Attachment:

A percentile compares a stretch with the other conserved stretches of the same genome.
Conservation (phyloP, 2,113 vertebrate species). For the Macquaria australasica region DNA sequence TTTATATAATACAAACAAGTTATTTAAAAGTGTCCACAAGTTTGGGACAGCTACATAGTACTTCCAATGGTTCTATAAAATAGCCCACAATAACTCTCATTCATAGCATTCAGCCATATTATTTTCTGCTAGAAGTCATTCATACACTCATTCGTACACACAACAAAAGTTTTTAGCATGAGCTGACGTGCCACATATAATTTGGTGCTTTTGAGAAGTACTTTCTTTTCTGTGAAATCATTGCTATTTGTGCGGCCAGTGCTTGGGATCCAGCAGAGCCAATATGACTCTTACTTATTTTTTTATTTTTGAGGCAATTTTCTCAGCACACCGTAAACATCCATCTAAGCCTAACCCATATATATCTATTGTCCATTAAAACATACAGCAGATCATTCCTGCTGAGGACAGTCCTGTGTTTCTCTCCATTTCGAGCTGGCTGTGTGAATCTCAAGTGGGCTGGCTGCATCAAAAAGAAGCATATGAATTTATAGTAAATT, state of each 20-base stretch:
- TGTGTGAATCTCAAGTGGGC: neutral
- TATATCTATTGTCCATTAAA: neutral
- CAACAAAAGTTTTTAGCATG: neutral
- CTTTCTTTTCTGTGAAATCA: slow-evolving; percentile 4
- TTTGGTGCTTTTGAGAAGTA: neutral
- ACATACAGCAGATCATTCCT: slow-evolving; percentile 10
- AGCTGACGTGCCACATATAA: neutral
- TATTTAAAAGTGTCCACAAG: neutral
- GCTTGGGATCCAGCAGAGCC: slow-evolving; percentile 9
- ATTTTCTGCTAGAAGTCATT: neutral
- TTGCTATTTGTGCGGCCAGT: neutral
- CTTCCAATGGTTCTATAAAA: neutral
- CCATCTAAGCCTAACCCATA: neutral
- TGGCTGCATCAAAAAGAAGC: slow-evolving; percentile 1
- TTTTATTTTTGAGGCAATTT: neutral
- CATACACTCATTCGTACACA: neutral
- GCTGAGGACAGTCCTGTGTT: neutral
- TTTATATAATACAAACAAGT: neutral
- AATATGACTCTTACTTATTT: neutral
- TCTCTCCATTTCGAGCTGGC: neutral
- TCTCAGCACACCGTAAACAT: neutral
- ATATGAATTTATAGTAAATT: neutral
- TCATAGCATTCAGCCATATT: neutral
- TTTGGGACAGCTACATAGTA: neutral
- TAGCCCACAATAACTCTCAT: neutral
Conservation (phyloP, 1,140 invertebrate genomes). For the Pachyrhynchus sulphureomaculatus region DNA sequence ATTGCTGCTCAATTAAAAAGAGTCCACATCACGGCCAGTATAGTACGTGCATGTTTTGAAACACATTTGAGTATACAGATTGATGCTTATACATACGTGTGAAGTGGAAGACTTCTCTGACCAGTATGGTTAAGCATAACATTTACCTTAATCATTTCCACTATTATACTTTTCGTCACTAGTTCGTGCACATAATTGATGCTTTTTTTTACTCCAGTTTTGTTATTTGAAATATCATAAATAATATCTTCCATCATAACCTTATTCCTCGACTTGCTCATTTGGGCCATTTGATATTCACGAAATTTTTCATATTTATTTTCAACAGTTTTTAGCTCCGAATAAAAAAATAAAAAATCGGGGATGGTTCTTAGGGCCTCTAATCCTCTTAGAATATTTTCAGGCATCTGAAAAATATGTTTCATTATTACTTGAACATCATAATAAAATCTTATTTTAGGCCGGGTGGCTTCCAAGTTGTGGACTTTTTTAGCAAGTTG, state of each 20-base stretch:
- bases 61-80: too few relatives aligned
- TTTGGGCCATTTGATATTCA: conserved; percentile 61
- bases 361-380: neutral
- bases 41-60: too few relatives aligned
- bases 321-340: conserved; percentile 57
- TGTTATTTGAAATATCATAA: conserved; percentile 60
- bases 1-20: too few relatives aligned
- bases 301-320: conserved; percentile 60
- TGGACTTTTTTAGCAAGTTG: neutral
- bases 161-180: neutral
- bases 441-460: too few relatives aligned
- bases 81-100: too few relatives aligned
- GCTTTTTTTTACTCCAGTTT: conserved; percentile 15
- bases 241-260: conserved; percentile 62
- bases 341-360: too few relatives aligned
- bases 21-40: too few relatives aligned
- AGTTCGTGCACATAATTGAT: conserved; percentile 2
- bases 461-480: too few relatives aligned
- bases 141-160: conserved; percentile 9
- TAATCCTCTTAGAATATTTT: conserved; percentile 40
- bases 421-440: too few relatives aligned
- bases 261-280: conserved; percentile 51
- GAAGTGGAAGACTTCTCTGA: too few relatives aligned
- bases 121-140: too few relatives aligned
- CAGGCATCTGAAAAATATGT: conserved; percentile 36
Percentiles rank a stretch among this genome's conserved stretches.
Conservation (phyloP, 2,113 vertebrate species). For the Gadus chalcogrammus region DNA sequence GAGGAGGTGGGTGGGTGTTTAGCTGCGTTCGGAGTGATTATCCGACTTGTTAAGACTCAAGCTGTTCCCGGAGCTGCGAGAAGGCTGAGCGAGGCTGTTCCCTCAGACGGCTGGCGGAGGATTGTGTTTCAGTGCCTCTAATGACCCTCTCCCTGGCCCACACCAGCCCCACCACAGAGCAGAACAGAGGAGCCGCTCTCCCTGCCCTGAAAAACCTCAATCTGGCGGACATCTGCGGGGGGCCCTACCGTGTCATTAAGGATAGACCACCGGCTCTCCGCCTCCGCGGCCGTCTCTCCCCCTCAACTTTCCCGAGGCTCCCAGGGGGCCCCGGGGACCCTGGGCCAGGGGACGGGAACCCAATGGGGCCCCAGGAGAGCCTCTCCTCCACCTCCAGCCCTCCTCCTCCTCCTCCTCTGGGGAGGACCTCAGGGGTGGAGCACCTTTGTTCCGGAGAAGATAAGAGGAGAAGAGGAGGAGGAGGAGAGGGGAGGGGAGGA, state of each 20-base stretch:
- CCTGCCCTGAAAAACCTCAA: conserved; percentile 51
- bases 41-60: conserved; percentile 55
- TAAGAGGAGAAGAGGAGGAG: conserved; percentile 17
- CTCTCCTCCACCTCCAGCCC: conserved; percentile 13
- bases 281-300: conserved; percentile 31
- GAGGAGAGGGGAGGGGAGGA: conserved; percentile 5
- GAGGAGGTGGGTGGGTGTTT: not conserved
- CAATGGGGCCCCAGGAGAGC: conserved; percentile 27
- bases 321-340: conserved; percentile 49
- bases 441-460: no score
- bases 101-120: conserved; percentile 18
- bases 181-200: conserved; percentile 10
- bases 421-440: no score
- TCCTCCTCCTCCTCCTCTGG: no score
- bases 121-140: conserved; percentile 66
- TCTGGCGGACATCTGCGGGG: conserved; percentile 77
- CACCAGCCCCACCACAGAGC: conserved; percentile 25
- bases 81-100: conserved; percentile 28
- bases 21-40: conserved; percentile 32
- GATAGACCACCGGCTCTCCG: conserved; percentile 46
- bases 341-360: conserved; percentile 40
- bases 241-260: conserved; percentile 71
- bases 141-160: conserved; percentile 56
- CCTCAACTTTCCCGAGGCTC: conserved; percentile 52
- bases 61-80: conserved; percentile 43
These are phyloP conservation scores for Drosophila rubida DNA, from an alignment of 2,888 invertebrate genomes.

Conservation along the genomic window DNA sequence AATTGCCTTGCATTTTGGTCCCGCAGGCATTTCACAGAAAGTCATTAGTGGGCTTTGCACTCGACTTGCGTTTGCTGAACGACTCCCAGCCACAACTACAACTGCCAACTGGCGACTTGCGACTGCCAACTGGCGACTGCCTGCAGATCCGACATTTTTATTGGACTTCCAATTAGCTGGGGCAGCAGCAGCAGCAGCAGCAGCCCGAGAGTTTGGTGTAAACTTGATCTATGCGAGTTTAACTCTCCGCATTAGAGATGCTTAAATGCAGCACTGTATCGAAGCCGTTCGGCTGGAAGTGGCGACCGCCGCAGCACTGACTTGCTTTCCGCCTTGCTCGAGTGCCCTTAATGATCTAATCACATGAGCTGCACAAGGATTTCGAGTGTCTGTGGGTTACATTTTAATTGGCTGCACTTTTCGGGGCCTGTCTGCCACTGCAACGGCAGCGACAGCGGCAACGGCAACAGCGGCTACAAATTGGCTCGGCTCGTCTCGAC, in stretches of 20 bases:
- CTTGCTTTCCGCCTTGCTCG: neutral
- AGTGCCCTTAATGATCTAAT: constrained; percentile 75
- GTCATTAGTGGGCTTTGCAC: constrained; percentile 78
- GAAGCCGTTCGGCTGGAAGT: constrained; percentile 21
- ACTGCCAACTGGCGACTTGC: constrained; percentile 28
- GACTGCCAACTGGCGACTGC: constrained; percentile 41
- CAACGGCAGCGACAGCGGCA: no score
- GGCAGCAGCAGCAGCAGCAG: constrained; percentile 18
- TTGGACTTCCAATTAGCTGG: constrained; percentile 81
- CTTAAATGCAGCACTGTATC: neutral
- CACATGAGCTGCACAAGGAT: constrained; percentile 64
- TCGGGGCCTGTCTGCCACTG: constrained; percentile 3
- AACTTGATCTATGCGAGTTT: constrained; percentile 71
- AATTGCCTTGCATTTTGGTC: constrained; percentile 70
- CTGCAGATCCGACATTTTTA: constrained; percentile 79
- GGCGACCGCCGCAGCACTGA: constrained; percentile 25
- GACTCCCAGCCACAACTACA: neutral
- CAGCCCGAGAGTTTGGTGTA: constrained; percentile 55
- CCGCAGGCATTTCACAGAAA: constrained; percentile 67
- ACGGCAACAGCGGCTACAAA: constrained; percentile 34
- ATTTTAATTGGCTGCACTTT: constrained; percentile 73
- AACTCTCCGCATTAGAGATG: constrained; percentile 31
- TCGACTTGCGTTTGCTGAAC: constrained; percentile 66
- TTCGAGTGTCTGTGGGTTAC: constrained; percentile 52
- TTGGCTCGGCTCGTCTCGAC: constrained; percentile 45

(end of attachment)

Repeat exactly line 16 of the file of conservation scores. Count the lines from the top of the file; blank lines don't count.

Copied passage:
- TGGCTGCATCAAAAAGAAGC: slow-evolving; percentile 1